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President George W. Bush announced that the United States and Russia will sign a new arms-control treaty that will reduce both countries’ nuclear arsenals by two thirds. The weapons will not be destroyed, however, but simply put in storage. It was reported that an F.B.I. agent in Phoenix, Arizona, wrote a memo last summer warning his superiors about the enrollment of possible terrorists in American flight schools and cited Osama bin Laden by name. The White House acknowledged that President Bush received warnings in August that bin Laden was planning to hijack aircraft. Some members of Congress called for an investigation. “I don’t think anybody could have predicted that these people would take an airplane and slam it into the World Trade Center, take another and slam it into the Pentagon, that they would try to use an airplane as a missile,” said Condoleezza Rice, the national security adviser. The next day it was reported that in 1996 an Al Qaeda operative confessed on videotape to the F.B.I. that he had planned to use his American flight training to fly a plane into C.I.A. headquarters. In 1999 that confession and other information led to a widely distributed intelligence analysis by the Library of Congress warning that “suicide bomber(s) belonging to Al Qaeda’s Martyrdom Battalion could crash-land an aircraft packed with high explosives into the Pentagon, the headquarters of the Central Intelligence Agency or the White House.” Vice President Dick Cheney warned that a new Al Qaeda attack on the United States was “almost certain.” A trucking industry group offered the services of the nation’s truckers in the war on terrorism. Thieves in Mexico stole a truck that was carrying ten tons of sodium cyanide. The truck was later found, but most of the poison was missing. Lawyers for John Walker Lindh, the young American who fought with the Taliban, used the Justice Department’s new interpretation of the Second Amendment to argue that firearms charges against him should be dismissed. American Green Berets landed in Tblisi, Georgia, to begin training the army there to fight terrorism. After NATO agreed to give Russia a more active role in the alliance’s decision making, particularly concerning terrorism and arms control, Secretary of State Colin Powell observed that “we don’t yet quite have a cliché to capture this all.”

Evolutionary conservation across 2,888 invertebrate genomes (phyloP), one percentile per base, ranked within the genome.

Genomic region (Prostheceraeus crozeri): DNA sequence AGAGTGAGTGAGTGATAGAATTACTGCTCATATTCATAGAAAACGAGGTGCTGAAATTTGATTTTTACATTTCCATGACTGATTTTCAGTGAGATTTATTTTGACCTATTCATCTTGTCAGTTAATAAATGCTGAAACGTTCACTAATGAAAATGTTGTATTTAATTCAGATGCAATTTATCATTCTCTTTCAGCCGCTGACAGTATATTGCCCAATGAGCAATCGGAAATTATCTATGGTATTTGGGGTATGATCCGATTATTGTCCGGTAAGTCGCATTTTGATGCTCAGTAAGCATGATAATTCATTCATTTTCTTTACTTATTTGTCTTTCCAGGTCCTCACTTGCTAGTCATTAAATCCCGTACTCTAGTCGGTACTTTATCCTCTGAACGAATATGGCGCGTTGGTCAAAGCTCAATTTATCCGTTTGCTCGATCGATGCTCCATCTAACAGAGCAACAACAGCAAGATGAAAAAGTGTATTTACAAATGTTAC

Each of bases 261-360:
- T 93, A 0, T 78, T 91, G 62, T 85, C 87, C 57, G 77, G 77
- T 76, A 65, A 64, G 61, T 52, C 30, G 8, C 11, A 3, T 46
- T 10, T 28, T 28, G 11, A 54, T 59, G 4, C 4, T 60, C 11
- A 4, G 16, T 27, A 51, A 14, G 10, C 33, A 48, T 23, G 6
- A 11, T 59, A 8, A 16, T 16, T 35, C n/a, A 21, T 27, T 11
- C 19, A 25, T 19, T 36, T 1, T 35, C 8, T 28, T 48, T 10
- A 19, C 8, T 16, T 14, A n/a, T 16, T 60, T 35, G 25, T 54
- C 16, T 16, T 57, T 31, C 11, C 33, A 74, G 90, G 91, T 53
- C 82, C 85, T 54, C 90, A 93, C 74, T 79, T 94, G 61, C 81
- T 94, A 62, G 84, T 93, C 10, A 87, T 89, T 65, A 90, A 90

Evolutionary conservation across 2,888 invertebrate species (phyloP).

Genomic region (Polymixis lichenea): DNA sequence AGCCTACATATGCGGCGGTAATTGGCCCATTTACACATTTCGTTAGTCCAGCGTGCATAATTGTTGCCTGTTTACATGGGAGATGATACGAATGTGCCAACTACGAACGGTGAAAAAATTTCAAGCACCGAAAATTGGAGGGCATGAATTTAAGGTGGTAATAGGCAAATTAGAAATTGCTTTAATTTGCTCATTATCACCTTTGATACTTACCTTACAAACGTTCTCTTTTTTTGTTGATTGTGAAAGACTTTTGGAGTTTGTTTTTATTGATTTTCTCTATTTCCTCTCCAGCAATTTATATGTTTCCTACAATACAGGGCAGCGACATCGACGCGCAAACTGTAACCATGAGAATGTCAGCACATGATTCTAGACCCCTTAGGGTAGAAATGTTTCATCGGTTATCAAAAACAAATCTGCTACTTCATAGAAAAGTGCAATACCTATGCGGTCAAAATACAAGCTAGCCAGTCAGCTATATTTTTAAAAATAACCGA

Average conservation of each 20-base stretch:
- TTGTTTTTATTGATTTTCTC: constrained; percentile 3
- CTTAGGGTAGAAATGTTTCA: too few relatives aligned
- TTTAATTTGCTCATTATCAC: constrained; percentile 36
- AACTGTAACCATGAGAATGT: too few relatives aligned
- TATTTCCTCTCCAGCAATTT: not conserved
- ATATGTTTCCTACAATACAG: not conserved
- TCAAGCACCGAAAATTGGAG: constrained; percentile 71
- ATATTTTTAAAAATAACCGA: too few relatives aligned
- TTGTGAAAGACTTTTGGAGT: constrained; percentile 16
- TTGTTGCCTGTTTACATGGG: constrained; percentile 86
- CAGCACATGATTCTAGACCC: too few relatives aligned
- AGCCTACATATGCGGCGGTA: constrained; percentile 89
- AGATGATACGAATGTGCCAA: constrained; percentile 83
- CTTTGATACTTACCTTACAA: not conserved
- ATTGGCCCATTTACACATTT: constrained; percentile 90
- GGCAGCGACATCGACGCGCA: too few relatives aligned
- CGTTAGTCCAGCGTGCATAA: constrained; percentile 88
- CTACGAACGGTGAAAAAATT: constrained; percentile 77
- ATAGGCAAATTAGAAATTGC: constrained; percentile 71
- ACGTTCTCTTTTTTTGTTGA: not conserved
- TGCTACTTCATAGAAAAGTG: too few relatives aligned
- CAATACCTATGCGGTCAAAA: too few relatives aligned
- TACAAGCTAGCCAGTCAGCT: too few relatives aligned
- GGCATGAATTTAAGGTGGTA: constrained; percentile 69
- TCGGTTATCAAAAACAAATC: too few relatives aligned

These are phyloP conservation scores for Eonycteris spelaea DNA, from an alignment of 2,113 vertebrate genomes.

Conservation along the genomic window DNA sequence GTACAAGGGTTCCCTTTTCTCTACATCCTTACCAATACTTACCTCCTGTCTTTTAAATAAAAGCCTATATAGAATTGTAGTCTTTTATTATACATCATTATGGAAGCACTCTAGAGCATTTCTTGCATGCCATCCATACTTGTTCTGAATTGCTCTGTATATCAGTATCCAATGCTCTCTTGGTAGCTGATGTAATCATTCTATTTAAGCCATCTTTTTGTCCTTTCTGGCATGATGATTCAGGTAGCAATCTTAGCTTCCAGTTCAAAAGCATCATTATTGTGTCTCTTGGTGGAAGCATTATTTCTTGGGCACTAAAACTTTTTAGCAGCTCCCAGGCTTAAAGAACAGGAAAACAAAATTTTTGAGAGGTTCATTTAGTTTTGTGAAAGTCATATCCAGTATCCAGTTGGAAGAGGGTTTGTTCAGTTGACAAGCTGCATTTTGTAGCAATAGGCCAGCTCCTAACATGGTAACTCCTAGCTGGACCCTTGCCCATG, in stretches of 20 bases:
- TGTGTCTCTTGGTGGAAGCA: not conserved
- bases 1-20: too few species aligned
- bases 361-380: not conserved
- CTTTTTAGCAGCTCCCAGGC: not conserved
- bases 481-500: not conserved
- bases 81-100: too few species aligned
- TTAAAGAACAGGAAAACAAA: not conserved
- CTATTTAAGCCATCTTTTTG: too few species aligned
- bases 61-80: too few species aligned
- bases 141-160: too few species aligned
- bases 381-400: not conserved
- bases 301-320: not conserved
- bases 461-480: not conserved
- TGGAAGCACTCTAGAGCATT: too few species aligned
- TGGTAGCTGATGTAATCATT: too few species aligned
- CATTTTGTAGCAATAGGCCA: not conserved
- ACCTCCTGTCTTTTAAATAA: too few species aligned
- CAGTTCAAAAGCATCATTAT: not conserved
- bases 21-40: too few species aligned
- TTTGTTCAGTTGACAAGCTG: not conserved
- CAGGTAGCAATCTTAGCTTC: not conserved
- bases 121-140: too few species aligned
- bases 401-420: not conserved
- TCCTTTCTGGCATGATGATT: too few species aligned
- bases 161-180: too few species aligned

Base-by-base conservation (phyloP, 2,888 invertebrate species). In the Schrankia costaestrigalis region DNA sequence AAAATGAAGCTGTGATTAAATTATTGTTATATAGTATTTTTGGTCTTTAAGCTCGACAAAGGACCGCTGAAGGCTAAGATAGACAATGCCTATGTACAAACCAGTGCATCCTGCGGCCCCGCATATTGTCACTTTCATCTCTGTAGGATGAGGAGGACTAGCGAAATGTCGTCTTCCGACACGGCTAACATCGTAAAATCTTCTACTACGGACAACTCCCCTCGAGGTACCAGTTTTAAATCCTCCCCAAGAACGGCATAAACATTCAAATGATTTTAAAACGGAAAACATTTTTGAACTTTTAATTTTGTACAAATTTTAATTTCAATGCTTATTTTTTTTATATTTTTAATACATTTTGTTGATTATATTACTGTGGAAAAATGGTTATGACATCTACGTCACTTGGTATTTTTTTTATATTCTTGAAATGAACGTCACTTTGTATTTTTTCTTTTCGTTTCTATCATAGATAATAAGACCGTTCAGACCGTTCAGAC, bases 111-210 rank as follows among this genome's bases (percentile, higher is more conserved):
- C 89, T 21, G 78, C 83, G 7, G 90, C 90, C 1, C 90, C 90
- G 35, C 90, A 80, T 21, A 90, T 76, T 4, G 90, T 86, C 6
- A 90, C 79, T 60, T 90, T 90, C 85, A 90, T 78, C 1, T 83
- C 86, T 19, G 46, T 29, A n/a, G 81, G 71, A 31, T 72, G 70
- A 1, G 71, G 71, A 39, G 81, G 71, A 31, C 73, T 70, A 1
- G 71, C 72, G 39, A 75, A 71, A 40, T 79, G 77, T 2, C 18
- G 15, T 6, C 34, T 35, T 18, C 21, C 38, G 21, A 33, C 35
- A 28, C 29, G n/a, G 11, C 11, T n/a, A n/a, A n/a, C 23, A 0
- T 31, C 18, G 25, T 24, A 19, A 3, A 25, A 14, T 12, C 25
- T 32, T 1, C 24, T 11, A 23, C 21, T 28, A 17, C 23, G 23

Former president Jimmy Carter, who was visiting Cuba, expressed skepticism about an accusation last week by a State Department official that Cuba has been developing biological weapons. Colin Powell also cast doubt on the charge. President Bush signed a bill increasing subsidies to farmers, even though his party has been trying to do away with such subsidies for six years. A senior official said that the President signed the bill because to do otherwise was “political suicide in the November election.” German Chancellor Gerhard Schröder managed to get an injunction banning the German media from making any speculations as to whether or not he dyes his suspiciously youthful-looking hair. He submitted affidavits, including one from his hairdresser, Udo Walz, attesting to the authenticity of his hair color. “I am absolutely sure the chancellor does not dye his hair,” affirmed Walz. Belgium legalized mercy killing. People and birds were dropping dead in India because of a heat wave. A Palestinian suicide bomber blew himself up in a crowded market in Netanya, Israel, killing two and wounding at least 50 people, including a number of young children. Israel arrested several suspected Jewish terrorists for planting a large bomb next to a Palestinian girls’ school in East Jerusalem; the bomb was set to go off at 7:45 a.m., just as the little girls would be arriving at school. India expelled Pakistan’s ambassador in retaliation for a terrorist attack that killed 32 people, mostly women and children. A man in Hiroshima, Japan, was murdered with an umbrella, apparently in a dispute over a parking spot. A 13-year-old boy in California was facing jail time for shooting a spitball that accidentally hit another boy in the eye; the boy, who has a heart condition and has undergone heart surgery twice, was convicted of causing serious bodily injury and mayhem and could be sent to prison for eight years. A British woman who was imprisoned for failing to make her daughters attend school was denied bail. The University of California at Berkeley established the Center for Peace and Well-Being.